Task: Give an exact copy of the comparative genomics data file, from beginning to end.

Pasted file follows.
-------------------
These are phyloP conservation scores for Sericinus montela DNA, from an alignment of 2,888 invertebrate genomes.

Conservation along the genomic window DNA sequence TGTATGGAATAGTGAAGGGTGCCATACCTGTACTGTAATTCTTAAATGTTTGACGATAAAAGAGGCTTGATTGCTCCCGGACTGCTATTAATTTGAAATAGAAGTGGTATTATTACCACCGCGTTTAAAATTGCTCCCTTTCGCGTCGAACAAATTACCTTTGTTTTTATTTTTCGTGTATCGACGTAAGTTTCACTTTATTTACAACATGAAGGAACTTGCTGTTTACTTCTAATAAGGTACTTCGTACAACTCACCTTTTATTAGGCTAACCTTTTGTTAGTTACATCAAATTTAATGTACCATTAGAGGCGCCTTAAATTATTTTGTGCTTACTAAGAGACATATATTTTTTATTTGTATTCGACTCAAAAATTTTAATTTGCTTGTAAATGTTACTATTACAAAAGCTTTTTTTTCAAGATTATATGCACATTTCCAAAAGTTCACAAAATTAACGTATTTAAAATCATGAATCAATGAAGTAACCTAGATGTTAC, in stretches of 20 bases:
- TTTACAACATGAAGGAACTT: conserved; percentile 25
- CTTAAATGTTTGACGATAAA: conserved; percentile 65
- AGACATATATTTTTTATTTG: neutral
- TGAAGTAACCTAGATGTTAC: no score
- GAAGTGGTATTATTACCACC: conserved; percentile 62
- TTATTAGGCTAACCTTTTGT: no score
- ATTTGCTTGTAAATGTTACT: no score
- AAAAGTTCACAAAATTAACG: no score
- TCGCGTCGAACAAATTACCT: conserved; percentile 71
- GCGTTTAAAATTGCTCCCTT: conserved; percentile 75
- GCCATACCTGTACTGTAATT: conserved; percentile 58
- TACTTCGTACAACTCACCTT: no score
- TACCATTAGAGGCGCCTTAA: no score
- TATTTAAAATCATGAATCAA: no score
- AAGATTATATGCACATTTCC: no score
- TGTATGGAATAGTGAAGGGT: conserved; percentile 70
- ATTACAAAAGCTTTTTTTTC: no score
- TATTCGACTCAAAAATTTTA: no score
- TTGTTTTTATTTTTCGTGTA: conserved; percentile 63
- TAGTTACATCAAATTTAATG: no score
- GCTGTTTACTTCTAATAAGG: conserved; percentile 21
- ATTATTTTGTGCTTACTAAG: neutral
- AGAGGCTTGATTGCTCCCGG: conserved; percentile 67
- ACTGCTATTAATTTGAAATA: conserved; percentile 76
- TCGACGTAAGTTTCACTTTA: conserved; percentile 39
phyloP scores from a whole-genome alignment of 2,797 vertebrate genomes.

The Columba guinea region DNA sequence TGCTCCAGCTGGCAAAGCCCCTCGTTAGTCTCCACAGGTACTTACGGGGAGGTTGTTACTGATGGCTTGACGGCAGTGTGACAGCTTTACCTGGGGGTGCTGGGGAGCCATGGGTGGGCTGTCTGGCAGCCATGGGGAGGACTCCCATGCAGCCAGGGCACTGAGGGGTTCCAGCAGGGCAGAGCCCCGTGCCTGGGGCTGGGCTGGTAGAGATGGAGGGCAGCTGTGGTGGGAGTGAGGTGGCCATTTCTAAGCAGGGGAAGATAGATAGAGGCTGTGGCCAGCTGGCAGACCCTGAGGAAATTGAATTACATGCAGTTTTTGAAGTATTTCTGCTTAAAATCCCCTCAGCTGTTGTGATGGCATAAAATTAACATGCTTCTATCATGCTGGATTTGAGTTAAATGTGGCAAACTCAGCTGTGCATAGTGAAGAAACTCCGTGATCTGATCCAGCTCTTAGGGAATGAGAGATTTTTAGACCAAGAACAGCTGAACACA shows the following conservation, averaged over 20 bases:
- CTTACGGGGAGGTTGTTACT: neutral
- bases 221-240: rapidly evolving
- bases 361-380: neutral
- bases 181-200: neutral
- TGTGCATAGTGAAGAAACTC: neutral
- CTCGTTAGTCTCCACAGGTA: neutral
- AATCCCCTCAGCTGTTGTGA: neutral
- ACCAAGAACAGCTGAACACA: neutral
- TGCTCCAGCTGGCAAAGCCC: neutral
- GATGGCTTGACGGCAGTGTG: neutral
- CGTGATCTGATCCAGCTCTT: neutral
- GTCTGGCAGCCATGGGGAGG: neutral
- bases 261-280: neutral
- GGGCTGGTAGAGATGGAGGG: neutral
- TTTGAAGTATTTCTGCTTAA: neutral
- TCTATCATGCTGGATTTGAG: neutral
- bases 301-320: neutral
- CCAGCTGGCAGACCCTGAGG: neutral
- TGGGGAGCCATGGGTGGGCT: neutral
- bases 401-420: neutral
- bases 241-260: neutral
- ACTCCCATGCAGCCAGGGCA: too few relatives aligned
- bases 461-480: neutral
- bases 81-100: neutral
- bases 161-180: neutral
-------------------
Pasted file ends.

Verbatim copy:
These are phyloP conservation scores for Sericinus montela DNA, from an alignment of 2,888 invertebrate genomes.

Conservation along the genomic window DNA sequence TGTATGGAATAGTGAAGGGTGCCATACCTGTACTGTAATTCTTAAATGTTTGACGATAAAAGAGGCTTGATTGCTCCCGGACTGCTATTAATTTGAAATAGAAGTGGTATTATTACCACCGCGTTTAAAATTGCTCCCTTTCGCGTCGAACAAATTACCTTTGTTTTTATTTTTCGTGTATCGACGTAAGTTTCACTTTATTTACAACATGAAGGAACTTGCTGTTTACTTCTAATAAGGTACTTCGTACAACTCACCTTTTATTAGGCTAACCTTTTGTTAGTTACATCAAATTTAATGTACCATTAGAGGCGCCTTAAATTATTTTGTGCTTACTAAGAGACATATATTTTTTATTTGTATTCGACTCAAAAATTTTAATTTGCTTGTAAATGTTACTATTACAAAAGCTTTTTTTTCAAGATTATATGCACATTTCCAAAAGTTCACAAAATTAACGTATTTAAAATCATGAATCAATGAAGTAACCTAGATGTTAC, in stretches of 20 bases:
- TTTACAACATGAAGGAACTT: conserved; percentile 25
- CTTAAATGTTTGACGATAAA: conserved; percentile 65
- AGACATATATTTTTTATTTG: neutral
- TGAAGTAACCTAGATGTTAC: no score
- GAAGTGGTATTATTACCACC: conserved; percentile 62
- TTATTAGGCTAACCTTTTGT: no score
- ATTTGCTTGTAAATGTTACT: no score
- AAAAGTTCACAAAATTAACG: no score
- TCGCGTCGAACAAATTACCT: conserved; percentile 71
- GCGTTTAAAATTGCTCCCTT: conserved; percentile 75
- GCCATACCTGTACTGTAATT: conserved; percentile 58
- TACTTCGTACAACTCACCTT: no score
- TACCATTAGAGGCGCCTTAA: no score
- TATTTAAAATCATGAATCAA: no score
- AAGATTATATGCACATTTCC: no score
- TGTATGGAATAGTGAAGGGT: conserved; percentile 70
- ATTACAAAAGCTTTTTTTTC: no score
- TATTCGACTCAAAAATTTTA: no score
- TTGTTTTTATTTTTCGTGTA: conserved; percentile 63
- TAGTTACATCAAATTTAATG: no score
- GCTGTTTACTTCTAATAAGG: conserved; percentile 21
- ATTATTTTGTGCTTACTAAG: neutral
- AGAGGCTTGATTGCTCCCGG: conserved; percentile 67
- ACTGCTATTAATTTGAAATA: conserved; percentile 76
- TCGACGTAAGTTTCACTTTA: conserved; percentile 39
phyloP scores from a whole-genome alignment of 2,797 vertebrate genomes.

The Columba guinea region DNA sequence TGCTCCAGCTGGCAAAGCCCCTCGTTAGTCTCCACAGGTACTTACGGGGAGGTTGTTACTGATGGCTTGACGGCAGTGTGACAGCTTTACCTGGGGGTGCTGGGGAGCCATGGGTGGGCTGTCTGGCAGCCATGGGGAGGACTCCCATGCAGCCAGGGCACTGAGGGGTTCCAGCAGGGCAGAGCCCCGTGCCTGGGGCTGGGCTGGTAGAGATGGAGGGCAGCTGTGGTGGGAGTGAGGTGGCCATTTCTAAGCAGGGGAAGATAGATAGAGGCTGTGGCCAGCTGGCAGACCCTGAGGAAATTGAATTACATGCAGTTTTTGAAGTATTTCTGCTTAAAATCCCCTCAGCTGTTGTGATGGCATAAAATTAACATGCTTCTATCATGCTGGATTTGAGTTAAATGTGGCAAACTCAGCTGTGCATAGTGAAGAAACTCCGTGATCTGATCCAGCTCTTAGGGAATGAGAGATTTTTAGACCAAGAACAGCTGAACACA shows the following conservation, averaged over 20 bases:
- CTTACGGGGAGGTTGTTACT: neutral
- bases 221-240: rapidly evolving
- bases 361-380: neutral
- bases 181-200: neutral
- TGTGCATAGTGAAGAAACTC: neutral
- CTCGTTAGTCTCCACAGGTA: neutral
- AATCCCCTCAGCTGTTGTGA: neutral
- ACCAAGAACAGCTGAACACA: neutral
- TGCTCCAGCTGGCAAAGCCC: neutral
- GATGGCTTGACGGCAGTGTG: neutral
- CGTGATCTGATCCAGCTCTT: neutral
- GTCTGGCAGCCATGGGGAGG: neutral
- bases 261-280: neutral
- GGGCTGGTAGAGATGGAGGG: neutral
- TTTGAAGTATTTCTGCTTAA: neutral
- TCTATCATGCTGGATTTGAG: neutral
- bases 301-320: neutral
- CCAGCTGGCAGACCCTGAGG: neutral
- TGGGGAGCCATGGGTGGGCT: neutral
- bases 401-420: neutral
- bases 241-260: neutral
- ACTCCCATGCAGCCAGGGCA: too few relatives aligned
- bases 461-480: neutral
- bases 81-100: neutral
- bases 161-180: neutral